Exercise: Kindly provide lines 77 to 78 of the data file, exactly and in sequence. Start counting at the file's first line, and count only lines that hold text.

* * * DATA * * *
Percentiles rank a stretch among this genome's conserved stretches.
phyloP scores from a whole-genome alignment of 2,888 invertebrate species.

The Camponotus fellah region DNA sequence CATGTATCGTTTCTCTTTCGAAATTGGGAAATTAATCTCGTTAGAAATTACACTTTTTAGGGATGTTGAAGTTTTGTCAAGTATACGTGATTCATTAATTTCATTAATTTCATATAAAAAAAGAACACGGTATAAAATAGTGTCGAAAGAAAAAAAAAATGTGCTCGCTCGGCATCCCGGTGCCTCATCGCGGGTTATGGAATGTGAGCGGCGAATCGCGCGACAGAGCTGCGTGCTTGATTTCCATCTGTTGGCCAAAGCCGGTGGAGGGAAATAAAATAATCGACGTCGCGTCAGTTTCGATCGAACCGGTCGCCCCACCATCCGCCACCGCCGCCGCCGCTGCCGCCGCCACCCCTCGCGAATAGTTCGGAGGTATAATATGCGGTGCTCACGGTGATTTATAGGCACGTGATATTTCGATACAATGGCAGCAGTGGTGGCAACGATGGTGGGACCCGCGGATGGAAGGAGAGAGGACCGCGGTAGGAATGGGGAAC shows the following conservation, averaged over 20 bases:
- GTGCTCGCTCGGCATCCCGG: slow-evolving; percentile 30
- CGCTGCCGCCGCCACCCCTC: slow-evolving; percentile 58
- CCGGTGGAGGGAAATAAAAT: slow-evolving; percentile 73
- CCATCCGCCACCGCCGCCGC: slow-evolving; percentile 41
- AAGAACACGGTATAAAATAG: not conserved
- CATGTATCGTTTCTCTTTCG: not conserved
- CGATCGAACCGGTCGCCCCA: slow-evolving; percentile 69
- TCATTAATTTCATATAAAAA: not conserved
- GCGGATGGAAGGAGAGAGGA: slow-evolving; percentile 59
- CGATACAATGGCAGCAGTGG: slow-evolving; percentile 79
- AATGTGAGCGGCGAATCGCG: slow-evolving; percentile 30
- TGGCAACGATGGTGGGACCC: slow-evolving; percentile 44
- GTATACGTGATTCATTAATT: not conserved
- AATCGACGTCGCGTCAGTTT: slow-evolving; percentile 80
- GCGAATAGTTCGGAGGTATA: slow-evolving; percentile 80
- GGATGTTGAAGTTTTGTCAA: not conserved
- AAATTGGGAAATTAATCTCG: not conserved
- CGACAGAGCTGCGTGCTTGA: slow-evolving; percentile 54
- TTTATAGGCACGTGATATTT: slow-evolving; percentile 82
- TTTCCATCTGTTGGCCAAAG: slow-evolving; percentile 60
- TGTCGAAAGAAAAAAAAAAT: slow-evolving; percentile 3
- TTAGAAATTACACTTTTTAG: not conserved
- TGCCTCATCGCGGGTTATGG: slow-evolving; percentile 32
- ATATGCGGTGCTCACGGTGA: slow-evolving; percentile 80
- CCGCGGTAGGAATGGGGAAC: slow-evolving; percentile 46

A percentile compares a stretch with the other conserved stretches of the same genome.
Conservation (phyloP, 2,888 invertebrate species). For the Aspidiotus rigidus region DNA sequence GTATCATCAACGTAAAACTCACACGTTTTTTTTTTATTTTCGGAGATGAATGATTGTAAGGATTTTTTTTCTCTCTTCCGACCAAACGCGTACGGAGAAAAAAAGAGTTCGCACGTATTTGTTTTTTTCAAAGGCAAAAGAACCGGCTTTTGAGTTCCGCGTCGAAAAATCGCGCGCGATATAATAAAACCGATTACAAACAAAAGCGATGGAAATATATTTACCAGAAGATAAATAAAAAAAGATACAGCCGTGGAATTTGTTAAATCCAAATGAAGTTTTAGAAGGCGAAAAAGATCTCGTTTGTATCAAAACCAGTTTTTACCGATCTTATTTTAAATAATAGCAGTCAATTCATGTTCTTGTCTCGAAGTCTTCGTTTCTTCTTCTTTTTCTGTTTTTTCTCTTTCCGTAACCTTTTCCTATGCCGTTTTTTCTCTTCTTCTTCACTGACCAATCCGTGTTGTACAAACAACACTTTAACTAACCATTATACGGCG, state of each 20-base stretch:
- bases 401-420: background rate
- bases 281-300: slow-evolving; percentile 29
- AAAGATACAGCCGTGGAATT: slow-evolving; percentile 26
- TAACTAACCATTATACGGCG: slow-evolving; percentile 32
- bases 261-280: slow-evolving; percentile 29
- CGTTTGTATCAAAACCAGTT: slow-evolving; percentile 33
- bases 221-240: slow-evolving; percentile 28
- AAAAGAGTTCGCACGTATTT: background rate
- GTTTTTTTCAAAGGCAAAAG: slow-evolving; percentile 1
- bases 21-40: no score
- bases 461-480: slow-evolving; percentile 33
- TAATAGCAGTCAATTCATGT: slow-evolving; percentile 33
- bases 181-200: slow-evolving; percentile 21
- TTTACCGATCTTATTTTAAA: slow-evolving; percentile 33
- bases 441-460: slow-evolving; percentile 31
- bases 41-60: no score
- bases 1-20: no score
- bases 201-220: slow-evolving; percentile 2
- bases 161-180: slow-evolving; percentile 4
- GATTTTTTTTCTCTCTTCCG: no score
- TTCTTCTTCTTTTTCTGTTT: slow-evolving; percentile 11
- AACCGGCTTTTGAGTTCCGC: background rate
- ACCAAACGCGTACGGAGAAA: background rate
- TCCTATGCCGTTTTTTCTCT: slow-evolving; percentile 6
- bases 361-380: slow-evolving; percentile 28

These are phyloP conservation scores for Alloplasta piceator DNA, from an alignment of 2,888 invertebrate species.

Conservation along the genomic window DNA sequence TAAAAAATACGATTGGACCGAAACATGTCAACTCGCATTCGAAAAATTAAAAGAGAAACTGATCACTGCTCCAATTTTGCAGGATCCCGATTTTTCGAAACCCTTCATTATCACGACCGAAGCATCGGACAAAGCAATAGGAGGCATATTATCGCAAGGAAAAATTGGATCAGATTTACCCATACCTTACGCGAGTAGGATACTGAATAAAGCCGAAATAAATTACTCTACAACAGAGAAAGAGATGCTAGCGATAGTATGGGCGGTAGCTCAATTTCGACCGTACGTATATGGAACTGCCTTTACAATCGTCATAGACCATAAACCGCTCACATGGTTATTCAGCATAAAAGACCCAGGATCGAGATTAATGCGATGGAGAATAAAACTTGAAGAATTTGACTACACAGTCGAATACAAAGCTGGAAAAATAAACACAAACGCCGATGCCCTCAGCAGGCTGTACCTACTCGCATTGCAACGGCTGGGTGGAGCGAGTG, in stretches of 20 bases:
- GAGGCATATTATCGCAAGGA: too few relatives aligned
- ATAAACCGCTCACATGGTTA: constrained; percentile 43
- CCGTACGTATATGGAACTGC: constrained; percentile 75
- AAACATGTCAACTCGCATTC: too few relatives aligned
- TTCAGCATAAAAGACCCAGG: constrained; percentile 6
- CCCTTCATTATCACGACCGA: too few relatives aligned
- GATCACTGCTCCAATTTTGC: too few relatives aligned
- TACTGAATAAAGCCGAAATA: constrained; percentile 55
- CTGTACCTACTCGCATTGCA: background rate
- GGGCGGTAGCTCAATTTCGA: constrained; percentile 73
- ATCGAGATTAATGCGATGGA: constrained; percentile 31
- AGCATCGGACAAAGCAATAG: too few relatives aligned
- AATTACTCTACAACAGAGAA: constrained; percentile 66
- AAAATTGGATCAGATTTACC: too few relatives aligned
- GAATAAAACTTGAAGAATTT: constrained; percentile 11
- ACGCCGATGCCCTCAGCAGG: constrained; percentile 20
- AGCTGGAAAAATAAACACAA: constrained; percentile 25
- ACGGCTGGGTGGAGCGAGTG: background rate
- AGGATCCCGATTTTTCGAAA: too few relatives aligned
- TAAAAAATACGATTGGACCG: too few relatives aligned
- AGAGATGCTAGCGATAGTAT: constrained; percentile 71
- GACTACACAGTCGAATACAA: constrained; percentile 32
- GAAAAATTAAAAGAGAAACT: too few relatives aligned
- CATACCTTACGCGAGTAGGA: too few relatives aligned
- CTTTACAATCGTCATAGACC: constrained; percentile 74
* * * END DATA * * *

- TAAAAAATACGATTGGACCG: too few relatives aligned
- AGAGATGCTAGCGATAGTAT: constrained; percentile 71